Related Party Fees Due

Amounts due to related parties on our accompanying Consolidated Statements of Assets and Liabilities were as follows:

 

     March 31, 2017      September 30, 2016  

Base management fee due (from) to Adviser

   $ (39    $ 162  

Loan servicing fee due to Adviser

     255        236  

Incentive fee due (from) to Adviser

     (7      824  
  

 

 

    

 

 

 

Total fees due to Adviser

     209        1,222  
  

 

 

    

 

 

 

Fee due to Administrator

     286        282  
  

 

 

    

 

 

 

Total Related Party Fees Due

   $ 495      $ 1,504  
  

 

 

    

 

 

 

In addition to the above fees, other operating expenses due to the Adviser as of March 31, 2017 and September 30, 2016, totaled $2 and $10, respectively. In addition, other net co-investment expenses payable to Gladstone Investment (for reimbursement purposes) totaled $27 and $8 as of March 31, 2017 and September 30, 2016, respectively. These amounts are generally settled in the quarter subsequent to being incurred and have been included in other assets, net and other liabilities, as appropriate, on the accompanying Consolidated Statements of Assets and Liabilities as of March 31, 2017 and September 30, 2016, respectively .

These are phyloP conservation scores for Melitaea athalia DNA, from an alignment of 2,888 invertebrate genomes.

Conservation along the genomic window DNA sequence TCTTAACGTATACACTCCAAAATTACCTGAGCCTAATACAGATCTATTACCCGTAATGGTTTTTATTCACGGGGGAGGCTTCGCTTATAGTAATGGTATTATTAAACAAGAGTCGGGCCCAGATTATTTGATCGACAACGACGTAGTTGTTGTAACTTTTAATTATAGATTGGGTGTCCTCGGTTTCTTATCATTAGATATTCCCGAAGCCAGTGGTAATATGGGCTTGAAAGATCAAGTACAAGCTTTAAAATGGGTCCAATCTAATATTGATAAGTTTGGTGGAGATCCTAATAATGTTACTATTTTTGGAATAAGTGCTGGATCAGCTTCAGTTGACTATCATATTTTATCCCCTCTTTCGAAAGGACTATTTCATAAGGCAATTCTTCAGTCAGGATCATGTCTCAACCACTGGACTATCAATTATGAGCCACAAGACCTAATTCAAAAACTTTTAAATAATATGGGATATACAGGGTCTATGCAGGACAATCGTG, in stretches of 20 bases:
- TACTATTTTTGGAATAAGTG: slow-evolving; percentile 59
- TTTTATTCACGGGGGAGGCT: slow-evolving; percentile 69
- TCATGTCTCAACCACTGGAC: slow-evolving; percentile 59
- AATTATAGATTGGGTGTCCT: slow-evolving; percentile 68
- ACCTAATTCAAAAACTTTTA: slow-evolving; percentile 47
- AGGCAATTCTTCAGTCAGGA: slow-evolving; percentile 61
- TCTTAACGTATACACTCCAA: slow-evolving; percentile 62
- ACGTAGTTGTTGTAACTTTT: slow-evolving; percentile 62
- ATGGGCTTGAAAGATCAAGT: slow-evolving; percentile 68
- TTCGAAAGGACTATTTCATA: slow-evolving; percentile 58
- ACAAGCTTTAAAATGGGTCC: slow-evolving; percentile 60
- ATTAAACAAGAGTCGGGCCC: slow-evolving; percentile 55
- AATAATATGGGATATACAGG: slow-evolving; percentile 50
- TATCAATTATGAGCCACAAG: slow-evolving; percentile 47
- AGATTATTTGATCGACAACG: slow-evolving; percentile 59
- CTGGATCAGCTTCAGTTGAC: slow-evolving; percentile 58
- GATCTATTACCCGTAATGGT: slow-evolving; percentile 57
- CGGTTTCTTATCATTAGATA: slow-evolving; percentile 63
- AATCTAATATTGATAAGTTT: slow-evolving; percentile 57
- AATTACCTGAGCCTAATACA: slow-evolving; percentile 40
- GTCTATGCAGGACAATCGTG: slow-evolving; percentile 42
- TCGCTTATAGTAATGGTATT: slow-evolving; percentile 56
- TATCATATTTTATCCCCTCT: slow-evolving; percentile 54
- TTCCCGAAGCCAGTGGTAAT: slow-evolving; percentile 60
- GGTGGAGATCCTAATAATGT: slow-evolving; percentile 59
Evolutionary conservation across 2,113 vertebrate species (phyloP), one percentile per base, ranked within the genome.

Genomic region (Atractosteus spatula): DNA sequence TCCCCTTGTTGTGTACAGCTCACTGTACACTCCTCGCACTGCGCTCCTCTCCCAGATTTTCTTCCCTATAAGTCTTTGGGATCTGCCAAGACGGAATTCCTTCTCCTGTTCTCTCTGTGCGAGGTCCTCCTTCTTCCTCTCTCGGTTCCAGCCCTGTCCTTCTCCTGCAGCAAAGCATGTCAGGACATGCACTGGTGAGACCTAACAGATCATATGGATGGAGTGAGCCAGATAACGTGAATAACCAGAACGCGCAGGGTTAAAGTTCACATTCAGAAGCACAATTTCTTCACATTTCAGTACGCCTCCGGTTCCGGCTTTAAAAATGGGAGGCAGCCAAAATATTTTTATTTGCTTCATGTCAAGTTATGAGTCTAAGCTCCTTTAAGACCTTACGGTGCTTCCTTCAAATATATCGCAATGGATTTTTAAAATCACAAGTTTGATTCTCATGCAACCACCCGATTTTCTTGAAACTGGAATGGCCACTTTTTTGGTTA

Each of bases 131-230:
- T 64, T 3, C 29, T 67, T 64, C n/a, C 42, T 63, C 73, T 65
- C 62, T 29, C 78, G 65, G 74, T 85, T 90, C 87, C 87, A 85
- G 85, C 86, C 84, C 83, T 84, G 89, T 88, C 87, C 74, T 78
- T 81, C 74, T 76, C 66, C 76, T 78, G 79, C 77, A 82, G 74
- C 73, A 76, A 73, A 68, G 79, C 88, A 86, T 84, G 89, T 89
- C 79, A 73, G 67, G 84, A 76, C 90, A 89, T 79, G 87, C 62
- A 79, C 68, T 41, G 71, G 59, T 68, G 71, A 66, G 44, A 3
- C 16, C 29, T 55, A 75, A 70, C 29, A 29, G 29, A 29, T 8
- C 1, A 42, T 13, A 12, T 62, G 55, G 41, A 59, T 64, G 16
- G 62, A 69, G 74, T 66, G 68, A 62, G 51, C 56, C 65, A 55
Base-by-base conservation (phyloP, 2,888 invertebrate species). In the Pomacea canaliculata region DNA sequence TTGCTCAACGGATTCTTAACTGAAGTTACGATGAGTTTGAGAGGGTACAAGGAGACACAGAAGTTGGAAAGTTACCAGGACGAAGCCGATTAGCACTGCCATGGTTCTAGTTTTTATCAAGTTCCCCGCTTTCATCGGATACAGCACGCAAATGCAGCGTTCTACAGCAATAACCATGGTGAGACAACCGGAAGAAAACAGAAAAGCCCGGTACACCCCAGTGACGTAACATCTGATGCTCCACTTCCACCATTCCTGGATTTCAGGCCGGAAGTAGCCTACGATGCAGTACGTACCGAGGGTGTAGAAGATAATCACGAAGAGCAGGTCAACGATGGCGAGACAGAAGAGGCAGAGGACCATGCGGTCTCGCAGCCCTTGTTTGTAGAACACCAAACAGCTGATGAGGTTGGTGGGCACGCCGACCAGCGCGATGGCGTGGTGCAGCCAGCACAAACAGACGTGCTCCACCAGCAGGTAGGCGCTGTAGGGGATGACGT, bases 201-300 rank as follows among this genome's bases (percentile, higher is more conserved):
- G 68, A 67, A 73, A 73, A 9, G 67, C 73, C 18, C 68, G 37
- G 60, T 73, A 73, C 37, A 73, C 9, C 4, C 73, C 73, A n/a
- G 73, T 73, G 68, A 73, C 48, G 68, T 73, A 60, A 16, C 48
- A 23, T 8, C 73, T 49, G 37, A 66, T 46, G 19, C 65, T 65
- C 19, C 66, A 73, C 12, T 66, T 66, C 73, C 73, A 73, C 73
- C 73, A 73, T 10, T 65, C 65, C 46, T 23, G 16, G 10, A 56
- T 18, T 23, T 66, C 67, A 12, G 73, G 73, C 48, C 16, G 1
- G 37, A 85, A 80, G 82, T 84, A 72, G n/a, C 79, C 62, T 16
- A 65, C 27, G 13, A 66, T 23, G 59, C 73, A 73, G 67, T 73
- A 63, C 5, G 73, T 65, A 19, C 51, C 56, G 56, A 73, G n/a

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NOTE 5. BORROWINGS

Revolving Credit Facility

On May 1, 2015, we, through Business Loan, entered into a Fifth Amended and Restated Credit Agreement with KeyBank National Association (“KeyBank”), as administrative agent, lead arranger and a lender (our “Credit Facility”), which increased the commitment amount from $137.0 million to $140.0 million, extended the revolving period end date by three years to January 19, 2019, decreased the marginal interest rate added to 30-day LIBOR from 3.75% to 3.25% per annum, set the unused commitment fee at 0.50% on all undrawn amounts, expanded the scope of eligible collateral, and amended certain other terms and conditions. If our Credit Facility is not renewed or extended by January 19, 2019, all principal and interest will be due and payable on or before April 19, 2020 (fifteen months after the revolving period end date). Subject to certain terms and conditions, our Credit Facility may be expanded up to a total of $250.0 million through additional commitments of new or existing lenders. We incurred fees of approximately $1.1 million in connection with this amendment, which are being amortized through our Credit Facility’s revolving period end date of January 19, 2019.